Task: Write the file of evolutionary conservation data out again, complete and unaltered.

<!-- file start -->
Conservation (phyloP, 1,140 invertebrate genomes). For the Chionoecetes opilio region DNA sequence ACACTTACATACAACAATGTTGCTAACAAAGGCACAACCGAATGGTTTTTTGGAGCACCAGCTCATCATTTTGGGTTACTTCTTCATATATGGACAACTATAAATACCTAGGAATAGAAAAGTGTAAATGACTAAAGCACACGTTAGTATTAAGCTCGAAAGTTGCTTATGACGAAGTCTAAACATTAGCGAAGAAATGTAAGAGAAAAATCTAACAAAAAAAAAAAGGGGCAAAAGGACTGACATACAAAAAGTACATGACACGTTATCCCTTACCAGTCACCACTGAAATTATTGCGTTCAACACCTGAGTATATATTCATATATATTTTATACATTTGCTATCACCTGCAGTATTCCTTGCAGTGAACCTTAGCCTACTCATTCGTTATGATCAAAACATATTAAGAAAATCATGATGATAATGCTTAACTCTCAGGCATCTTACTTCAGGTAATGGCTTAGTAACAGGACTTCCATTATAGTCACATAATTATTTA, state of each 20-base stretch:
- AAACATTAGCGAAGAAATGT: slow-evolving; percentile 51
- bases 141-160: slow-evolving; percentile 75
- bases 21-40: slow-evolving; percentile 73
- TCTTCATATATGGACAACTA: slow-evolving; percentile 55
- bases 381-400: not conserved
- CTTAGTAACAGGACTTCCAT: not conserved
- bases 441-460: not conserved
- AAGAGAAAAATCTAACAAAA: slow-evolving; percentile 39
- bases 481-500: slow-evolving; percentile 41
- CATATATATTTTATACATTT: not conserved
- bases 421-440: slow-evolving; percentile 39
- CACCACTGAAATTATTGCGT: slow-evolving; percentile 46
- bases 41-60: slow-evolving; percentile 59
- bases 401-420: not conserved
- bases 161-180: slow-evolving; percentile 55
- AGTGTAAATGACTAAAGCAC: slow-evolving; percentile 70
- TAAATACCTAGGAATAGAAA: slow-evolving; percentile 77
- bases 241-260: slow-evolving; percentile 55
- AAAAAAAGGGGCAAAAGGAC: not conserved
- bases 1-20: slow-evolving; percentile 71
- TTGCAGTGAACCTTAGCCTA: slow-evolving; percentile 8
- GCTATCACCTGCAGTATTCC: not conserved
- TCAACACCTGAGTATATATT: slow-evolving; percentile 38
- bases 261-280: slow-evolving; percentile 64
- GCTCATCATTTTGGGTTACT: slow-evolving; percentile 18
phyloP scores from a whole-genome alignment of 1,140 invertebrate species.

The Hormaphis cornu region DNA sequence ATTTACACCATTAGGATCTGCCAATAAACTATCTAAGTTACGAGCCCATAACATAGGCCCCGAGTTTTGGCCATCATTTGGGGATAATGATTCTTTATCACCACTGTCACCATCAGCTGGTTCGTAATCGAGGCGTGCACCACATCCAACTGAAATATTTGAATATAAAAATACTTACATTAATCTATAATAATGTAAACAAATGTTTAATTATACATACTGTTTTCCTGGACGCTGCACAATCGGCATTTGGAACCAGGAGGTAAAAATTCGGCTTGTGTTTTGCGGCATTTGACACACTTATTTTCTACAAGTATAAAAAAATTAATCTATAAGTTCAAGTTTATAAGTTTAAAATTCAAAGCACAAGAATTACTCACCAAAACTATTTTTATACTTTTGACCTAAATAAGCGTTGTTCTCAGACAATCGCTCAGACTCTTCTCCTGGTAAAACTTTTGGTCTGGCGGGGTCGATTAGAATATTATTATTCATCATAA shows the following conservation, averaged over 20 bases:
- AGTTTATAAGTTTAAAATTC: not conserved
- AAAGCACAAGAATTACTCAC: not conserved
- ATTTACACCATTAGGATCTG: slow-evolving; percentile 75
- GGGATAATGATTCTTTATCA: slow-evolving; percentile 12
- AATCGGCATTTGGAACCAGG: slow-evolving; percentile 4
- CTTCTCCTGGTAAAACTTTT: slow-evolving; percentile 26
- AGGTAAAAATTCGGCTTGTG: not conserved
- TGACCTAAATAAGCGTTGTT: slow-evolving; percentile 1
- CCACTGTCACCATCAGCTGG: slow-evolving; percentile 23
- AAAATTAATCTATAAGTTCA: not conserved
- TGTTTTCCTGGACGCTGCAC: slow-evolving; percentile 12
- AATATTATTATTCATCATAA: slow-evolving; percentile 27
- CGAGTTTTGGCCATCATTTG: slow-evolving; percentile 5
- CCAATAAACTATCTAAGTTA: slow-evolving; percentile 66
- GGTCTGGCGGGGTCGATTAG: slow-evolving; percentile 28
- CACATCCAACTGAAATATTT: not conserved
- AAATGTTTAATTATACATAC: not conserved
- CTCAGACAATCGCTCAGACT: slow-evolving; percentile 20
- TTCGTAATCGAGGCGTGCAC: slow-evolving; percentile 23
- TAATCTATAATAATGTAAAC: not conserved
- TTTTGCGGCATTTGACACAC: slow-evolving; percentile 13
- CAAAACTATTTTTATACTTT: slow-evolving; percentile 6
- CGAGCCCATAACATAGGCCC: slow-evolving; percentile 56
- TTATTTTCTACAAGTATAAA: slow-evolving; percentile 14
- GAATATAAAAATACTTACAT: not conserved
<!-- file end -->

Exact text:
Conservation (phyloP, 1,140 invertebrate genomes). For the Chionoecetes opilio region DNA sequence ACACTTACATACAACAATGTTGCTAACAAAGGCACAACCGAATGGTTTTTTGGAGCACCAGCTCATCATTTTGGGTTACTTCTTCATATATGGACAACTATAAATACCTAGGAATAGAAAAGTGTAAATGACTAAAGCACACGTTAGTATTAAGCTCGAAAGTTGCTTATGACGAAGTCTAAACATTAGCGAAGAAATGTAAGAGAAAAATCTAACAAAAAAAAAAAGGGGCAAAAGGACTGACATACAAAAAGTACATGACACGTTATCCCTTACCAGTCACCACTGAAATTATTGCGTTCAACACCTGAGTATATATTCATATATATTTTATACATTTGCTATCACCTGCAGTATTCCTTGCAGTGAACCTTAGCCTACTCATTCGTTATGATCAAAACATATTAAGAAAATCATGATGATAATGCTTAACTCTCAGGCATCTTACTTCAGGTAATGGCTTAGTAACAGGACTTCCATTATAGTCACATAATTATTTA, state of each 20-base stretch:
- AAACATTAGCGAAGAAATGT: slow-evolving; percentile 51
- bases 141-160: slow-evolving; percentile 75
- bases 21-40: slow-evolving; percentile 73
- TCTTCATATATGGACAACTA: slow-evolving; percentile 55
- bases 381-400: not conserved
- CTTAGTAACAGGACTTCCAT: not conserved
- bases 441-460: not conserved
- AAGAGAAAAATCTAACAAAA: slow-evolving; percentile 39
- bases 481-500: slow-evolving; percentile 41
- CATATATATTTTATACATTT: not conserved
- bases 421-440: slow-evolving; percentile 39
- CACCACTGAAATTATTGCGT: slow-evolving; percentile 46
- bases 41-60: slow-evolving; percentile 59
- bases 401-420: not conserved
- bases 161-180: slow-evolving; percentile 55
- AGTGTAAATGACTAAAGCAC: slow-evolving; percentile 70
- TAAATACCTAGGAATAGAAA: slow-evolving; percentile 77
- bases 241-260: slow-evolving; percentile 55
- AAAAAAAGGGGCAAAAGGAC: not conserved
- bases 1-20: slow-evolving; percentile 71
- TTGCAGTGAACCTTAGCCTA: slow-evolving; percentile 8
- GCTATCACCTGCAGTATTCC: not conserved
- TCAACACCTGAGTATATATT: slow-evolving; percentile 38
- bases 261-280: slow-evolving; percentile 64
- GCTCATCATTTTGGGTTACT: slow-evolving; percentile 18
phyloP scores from a whole-genome alignment of 1,140 invertebrate species.

The Hormaphis cornu region DNA sequence ATTTACACCATTAGGATCTGCCAATAAACTATCTAAGTTACGAGCCCATAACATAGGCCCCGAGTTTTGGCCATCATTTGGGGATAATGATTCTTTATCACCACTGTCACCATCAGCTGGTTCGTAATCGAGGCGTGCACCACATCCAACTGAAATATTTGAATATAAAAATACTTACATTAATCTATAATAATGTAAACAAATGTTTAATTATACATACTGTTTTCCTGGACGCTGCACAATCGGCATTTGGAACCAGGAGGTAAAAATTCGGCTTGTGTTTTGCGGCATTTGACACACTTATTTTCTACAAGTATAAAAAAATTAATCTATAAGTTCAAGTTTATAAGTTTAAAATTCAAAGCACAAGAATTACTCACCAAAACTATTTTTATACTTTTGACCTAAATAAGCGTTGTTCTCAGACAATCGCTCAGACTCTTCTCCTGGTAAAACTTTTGGTCTGGCGGGGTCGATTAGAATATTATTATTCATCATAA shows the following conservation, averaged over 20 bases:
- AGTTTATAAGTTTAAAATTC: not conserved
- AAAGCACAAGAATTACTCAC: not conserved
- ATTTACACCATTAGGATCTG: slow-evolving; percentile 75
- GGGATAATGATTCTTTATCA: slow-evolving; percentile 12
- AATCGGCATTTGGAACCAGG: slow-evolving; percentile 4
- CTTCTCCTGGTAAAACTTTT: slow-evolving; percentile 26
- AGGTAAAAATTCGGCTTGTG: not conserved
- TGACCTAAATAAGCGTTGTT: slow-evolving; percentile 1
- CCACTGTCACCATCAGCTGG: slow-evolving; percentile 23
- AAAATTAATCTATAAGTTCA: not conserved
- TGTTTTCCTGGACGCTGCAC: slow-evolving; percentile 12
- AATATTATTATTCATCATAA: slow-evolving; percentile 27
- CGAGTTTTGGCCATCATTTG: slow-evolving; percentile 5
- CCAATAAACTATCTAAGTTA: slow-evolving; percentile 66
- GGTCTGGCGGGGTCGATTAG: slow-evolving; percentile 28
- CACATCCAACTGAAATATTT: not conserved
- AAATGTTTAATTATACATAC: not conserved
- CTCAGACAATCGCTCAGACT: slow-evolving; percentile 20
- TTCGTAATCGAGGCGTGCAC: slow-evolving; percentile 23
- TAATCTATAATAATGTAAAC: not conserved
- TTTTGCGGCATTTGACACAC: slow-evolving; percentile 13
- CAAAACTATTTTTATACTTT: slow-evolving; percentile 6
- CGAGCCCATAACATAGGCCC: slow-evolving; percentile 56
- TTATTTTCTACAAGTATAAA: slow-evolving; percentile 14
- GAATATAAAAATACTTACAT: not conserved